It is 1950 and communists are being hunted across America. When Walter Kotlar is accused of being a spy by the House Un-American Activities Committee, his young son Nick destroys a piece of evidence only he knows about. But before the hearing can conclude, Walter flees the country, leaving behind his family... and a key witness lying dead, apparently having committed suicide.
Nineteen years later, Nick gets a second chance to discover the truth when a beautiful journalist brings a message from his long-lost father, and Nick follows her into Soviet-occupied Prague for a painful reunion and the discovery of a secret that changes everything. To unravel the lies Nick must return to where it all began and expose the one person who knew the truth - and who watched his family's destruction.
Trust no one in this compelling, surprising thriller from the author of Leaving Berlin and The Good German.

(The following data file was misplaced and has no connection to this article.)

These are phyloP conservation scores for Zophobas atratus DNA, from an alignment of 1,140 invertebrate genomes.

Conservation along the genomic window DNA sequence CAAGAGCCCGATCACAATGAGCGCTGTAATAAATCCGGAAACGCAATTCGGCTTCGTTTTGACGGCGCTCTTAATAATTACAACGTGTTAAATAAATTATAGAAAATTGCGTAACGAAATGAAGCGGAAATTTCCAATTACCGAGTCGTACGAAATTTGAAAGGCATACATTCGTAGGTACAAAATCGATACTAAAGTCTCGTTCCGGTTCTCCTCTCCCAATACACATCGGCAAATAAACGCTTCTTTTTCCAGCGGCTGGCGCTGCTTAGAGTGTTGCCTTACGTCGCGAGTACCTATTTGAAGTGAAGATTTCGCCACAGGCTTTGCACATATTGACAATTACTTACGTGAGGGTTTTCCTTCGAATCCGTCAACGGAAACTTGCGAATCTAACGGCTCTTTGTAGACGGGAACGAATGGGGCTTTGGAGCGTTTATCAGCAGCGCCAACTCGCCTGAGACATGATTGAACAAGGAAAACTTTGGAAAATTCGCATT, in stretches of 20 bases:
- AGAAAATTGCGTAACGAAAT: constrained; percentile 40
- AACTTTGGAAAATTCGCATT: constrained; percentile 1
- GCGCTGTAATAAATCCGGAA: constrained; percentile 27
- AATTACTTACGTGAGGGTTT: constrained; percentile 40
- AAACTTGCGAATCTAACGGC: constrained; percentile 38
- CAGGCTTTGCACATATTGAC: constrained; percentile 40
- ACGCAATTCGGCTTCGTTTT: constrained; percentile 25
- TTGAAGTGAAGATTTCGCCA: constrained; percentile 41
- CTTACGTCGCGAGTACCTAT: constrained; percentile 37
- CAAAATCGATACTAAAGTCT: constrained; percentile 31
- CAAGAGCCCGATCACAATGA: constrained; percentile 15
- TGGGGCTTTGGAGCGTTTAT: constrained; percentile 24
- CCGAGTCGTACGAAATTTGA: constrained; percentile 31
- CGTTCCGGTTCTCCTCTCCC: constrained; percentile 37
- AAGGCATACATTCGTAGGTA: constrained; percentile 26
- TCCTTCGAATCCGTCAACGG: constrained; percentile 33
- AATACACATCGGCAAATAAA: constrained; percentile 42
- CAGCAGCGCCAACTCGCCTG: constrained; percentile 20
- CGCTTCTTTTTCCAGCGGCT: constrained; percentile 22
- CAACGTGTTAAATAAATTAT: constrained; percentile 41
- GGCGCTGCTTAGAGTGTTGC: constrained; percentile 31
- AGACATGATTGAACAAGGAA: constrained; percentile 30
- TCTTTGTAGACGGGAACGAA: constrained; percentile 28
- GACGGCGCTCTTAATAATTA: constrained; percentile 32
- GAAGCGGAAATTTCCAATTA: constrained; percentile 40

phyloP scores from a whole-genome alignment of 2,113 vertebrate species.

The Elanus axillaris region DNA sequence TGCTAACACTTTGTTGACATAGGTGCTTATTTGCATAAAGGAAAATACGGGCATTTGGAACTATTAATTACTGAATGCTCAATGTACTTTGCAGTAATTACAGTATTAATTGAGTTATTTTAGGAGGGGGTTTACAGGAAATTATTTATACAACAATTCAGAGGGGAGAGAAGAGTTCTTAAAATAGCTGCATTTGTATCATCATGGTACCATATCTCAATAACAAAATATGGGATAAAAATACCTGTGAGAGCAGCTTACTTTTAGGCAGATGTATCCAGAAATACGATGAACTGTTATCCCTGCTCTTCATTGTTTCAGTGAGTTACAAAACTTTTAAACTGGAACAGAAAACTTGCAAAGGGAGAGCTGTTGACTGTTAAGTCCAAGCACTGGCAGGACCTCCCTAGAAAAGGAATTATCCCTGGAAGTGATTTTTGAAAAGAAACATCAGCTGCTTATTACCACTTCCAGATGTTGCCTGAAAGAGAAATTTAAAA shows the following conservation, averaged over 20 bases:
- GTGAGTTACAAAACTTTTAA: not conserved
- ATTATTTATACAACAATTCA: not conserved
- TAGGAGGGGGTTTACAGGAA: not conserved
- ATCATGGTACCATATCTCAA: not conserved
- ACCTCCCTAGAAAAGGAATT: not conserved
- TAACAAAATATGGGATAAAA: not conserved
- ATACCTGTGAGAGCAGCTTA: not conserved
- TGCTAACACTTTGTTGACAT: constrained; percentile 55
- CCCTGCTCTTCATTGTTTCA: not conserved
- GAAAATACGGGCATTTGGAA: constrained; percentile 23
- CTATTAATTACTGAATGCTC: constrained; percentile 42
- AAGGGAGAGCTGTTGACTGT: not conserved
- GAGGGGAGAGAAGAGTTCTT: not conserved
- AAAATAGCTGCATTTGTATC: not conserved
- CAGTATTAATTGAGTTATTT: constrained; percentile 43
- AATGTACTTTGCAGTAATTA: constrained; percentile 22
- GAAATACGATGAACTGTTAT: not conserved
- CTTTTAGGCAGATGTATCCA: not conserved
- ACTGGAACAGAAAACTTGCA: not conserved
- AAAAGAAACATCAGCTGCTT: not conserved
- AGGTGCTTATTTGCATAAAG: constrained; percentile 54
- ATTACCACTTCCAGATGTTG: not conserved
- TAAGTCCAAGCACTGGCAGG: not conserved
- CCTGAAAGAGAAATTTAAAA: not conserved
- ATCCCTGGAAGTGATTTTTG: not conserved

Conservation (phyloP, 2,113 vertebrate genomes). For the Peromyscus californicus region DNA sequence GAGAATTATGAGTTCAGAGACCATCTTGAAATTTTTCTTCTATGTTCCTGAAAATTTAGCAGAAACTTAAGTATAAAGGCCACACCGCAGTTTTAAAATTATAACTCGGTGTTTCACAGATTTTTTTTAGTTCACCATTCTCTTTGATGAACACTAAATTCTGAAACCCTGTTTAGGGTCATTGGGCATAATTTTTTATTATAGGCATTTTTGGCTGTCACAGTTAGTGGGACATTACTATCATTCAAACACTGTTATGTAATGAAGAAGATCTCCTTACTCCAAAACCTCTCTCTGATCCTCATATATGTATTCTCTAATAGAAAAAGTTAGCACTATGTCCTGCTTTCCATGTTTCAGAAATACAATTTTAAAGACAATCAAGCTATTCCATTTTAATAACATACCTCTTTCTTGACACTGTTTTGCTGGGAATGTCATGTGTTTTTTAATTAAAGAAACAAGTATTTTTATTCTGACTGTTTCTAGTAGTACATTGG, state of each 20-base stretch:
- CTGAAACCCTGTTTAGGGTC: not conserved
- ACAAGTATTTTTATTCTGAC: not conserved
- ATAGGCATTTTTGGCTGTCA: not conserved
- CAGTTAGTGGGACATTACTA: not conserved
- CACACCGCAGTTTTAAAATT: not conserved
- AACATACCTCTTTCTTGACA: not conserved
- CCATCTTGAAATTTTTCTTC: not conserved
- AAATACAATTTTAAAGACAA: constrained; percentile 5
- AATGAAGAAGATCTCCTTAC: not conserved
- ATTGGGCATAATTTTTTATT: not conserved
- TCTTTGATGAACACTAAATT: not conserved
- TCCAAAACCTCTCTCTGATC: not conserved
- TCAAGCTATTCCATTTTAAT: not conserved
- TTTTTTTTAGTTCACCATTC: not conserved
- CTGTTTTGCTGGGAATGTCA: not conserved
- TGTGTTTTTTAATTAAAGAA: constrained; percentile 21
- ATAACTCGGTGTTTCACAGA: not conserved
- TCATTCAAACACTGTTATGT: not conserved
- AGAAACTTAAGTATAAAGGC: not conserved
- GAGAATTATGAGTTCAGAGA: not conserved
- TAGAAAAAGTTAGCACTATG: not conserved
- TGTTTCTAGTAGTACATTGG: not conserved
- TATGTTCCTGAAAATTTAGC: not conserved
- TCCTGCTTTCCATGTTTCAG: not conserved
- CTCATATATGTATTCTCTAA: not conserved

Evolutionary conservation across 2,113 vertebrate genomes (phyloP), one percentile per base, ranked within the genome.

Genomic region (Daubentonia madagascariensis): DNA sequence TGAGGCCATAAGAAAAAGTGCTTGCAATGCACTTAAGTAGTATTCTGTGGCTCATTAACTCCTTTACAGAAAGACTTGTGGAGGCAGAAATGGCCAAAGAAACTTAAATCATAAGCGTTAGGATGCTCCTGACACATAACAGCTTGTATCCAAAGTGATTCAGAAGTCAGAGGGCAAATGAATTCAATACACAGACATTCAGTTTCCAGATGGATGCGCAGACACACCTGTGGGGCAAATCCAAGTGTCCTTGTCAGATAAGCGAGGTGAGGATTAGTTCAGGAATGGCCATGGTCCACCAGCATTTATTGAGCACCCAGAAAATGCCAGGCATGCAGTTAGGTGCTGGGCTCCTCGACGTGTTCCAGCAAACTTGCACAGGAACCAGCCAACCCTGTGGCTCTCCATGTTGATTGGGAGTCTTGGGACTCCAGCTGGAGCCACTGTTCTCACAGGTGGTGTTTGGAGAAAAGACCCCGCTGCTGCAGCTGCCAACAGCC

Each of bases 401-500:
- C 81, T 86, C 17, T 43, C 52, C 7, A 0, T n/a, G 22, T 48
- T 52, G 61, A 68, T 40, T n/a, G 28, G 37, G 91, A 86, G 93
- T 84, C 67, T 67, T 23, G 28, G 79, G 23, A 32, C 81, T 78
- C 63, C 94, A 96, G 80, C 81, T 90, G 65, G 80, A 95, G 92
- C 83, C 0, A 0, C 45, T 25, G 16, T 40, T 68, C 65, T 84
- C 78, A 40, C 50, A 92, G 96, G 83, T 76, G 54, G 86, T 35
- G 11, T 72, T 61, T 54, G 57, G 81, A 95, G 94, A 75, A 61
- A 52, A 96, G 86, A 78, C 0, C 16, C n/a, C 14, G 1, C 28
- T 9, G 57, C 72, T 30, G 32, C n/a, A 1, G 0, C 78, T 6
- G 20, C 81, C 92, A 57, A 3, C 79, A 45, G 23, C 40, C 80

Kanon's second novel, after the very well-received Los Alamos, is somewhat disappointing. He ventures into John le Carre territory, telling the tale of an American State Department official, hounded by the McCarthyites in 1950, who proves them right by abruptly decamping to the Soviet Union in the middle of congressional hearings into his loyalty. The tale of Walter Koltar is told by his son Nick, both at the time of his disappearance, when Nick is a small boy not quite understanding what is happening to his father, and nearly 20 years later, when he receives a mysterious summons to visit his father, now living in Czechoslovakia, just after the illusory "Prague Spring" of 1968. Walter wants to return home and thinks he has a trump card that will make that possible. Will Nick help out? As he proved in Los Alamos, Kanon is very adept at rendering the feeling and atmosphere of another time, and his early chapters are powerful evocations of that strange period in American life. He is good, too, on the bizarre quality of life in Prague after the Soviet invasion. The book is thoughtful, often penetrating, though at its considerable length, and with its comparatively small cast--Nick; his abandoned mother; his stepfather, Larry (another top Washington official); and his girlfriend Molly--it sometimes is a bit claustrophobic. The real problems appear in the last 100 pages, where the pace accelerates, J. Edgar Hoover is introduced as a not altogether convincing walk-on, and Nick takes a catastrophic action that seems entirely out of character with how he has been presented previously. It is as if the conventions of the spy thriller are working against Kanon's real strengths, which are in the creation of character as forged by intelligently re-created history.